Facing Down the Criminal Justice System
Risking His Medical Career, Dr. David Bearman
Takes the Lead in Medicinal Marijuana
Dr. David Bearman (at left)
By Eric Bailey, Los Angeles Times Staff Writer
SANTA BARBARA, Calif. -- After nearly four decades in medicine, Dr. David Bearman seems the incarnation of a trusted old-school physician. His resume is long, his record unblemished. It's his choice of treatment that makes him conspicuous.
For most patients, Bearman recommends the same remedy: marijuana. There is the young lady with epileptic seizures, the middle-age man with multiple sclerosis, the amputee bedeviled by phantom limb pain.
Bearman's practice, based on a controversial curative not found on pharmacy shelves, has proved lonely and professionally perilous.
Although the courts have upheld a doctor's right to recommend cannabis for the seriously ill, few dare do so. Among the exceptions is a tight-knit cadre of about 15 California doctors. Dubbed "pot docs," even by friends, they blithely claim credit for nearly half the estimated 100,000 marijuana recommendations issued in the eight years since California approved medical use of the drug.
There is Bearman in Santa Barbara and Dr. Frank Lucido, a family doctor in Berkeley. Dr. Tod Mikuriya, a peripatetic medical marijuana pioneer in the San Francisco Bay Area, has written approvals for 8,000 patients. A presidential drug czar once lambasted his brand of medicine as a "Cheech and Chong show."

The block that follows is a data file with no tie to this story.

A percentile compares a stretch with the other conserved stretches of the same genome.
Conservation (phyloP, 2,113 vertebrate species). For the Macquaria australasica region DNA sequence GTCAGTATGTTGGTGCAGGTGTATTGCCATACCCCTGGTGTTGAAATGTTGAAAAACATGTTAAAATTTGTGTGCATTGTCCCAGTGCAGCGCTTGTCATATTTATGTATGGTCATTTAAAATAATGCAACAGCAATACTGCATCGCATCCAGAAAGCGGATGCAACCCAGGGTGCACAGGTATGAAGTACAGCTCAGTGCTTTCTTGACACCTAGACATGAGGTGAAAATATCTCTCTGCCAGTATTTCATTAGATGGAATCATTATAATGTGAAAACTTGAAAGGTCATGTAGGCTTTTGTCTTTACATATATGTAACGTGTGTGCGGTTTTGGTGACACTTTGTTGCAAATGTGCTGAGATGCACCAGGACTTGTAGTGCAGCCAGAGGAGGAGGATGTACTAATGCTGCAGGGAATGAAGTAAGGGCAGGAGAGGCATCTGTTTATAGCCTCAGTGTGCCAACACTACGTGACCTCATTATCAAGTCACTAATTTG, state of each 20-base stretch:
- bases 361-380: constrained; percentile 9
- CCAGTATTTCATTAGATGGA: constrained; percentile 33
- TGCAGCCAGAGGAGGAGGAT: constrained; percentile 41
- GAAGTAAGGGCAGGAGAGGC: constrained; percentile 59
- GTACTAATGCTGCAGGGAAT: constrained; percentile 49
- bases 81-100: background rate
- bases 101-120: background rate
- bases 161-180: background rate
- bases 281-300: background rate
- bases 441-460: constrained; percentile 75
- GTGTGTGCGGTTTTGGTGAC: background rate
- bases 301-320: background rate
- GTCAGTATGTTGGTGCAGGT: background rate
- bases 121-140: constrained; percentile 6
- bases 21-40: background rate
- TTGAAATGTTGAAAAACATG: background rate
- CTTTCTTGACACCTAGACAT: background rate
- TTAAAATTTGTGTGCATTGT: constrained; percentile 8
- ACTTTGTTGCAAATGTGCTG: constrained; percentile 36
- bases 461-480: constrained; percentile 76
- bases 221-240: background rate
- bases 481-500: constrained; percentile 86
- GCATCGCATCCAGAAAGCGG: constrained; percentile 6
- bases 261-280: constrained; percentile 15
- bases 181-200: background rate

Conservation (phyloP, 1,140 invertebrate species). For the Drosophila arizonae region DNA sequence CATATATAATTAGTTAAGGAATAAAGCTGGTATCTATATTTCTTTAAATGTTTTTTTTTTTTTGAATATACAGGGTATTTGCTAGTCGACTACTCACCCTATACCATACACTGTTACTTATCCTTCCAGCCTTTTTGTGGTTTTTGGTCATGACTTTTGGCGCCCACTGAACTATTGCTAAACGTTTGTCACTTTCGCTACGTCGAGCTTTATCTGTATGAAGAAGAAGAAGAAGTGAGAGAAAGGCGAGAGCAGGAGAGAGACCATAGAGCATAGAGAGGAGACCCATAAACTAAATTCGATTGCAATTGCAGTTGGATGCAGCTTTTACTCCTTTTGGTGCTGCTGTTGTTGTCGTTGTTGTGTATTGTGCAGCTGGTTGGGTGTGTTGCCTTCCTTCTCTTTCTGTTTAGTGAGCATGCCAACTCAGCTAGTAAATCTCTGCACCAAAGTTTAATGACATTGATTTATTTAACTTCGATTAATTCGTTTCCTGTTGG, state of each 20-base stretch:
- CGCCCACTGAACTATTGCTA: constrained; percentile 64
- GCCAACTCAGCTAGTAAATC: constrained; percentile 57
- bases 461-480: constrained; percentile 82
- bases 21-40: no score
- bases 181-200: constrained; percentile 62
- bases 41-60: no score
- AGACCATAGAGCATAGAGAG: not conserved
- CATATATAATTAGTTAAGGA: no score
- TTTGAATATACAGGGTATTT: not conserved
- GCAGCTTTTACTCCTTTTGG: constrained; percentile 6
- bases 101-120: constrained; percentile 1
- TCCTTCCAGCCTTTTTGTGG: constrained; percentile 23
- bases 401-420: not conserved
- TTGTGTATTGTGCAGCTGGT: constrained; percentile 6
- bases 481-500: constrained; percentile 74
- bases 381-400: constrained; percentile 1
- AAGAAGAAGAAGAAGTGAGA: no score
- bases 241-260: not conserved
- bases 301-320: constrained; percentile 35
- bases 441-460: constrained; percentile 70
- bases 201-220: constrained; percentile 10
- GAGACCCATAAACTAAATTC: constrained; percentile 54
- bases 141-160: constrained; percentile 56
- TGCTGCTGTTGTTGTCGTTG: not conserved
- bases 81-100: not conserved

The criticism has been accompanied by intense scrutiny. At least 11 of the cannabis doctors have weathered investigations by the Medical Board of California. Half the cases closed without formal accusations. But a few drew blood.
One Northern California physician settled for three years of professional probation rather than fight accusations that a few of his marijuana patients had no medical need. Another doctor, accused of fabricating pot approvals, lost his right to practice for two years while the disciplinary case played out. He settled for five years' probation.
Medical Board officials say the problem is not the marijuana, but the way the doctors practice medicine. Are patients thoroughly examined? Do the doctor discuss other options?
Joan Jerzak, the Medical Board's chief investigator, says that some doctors eager to legalize recreational use "don't mind flouting the law."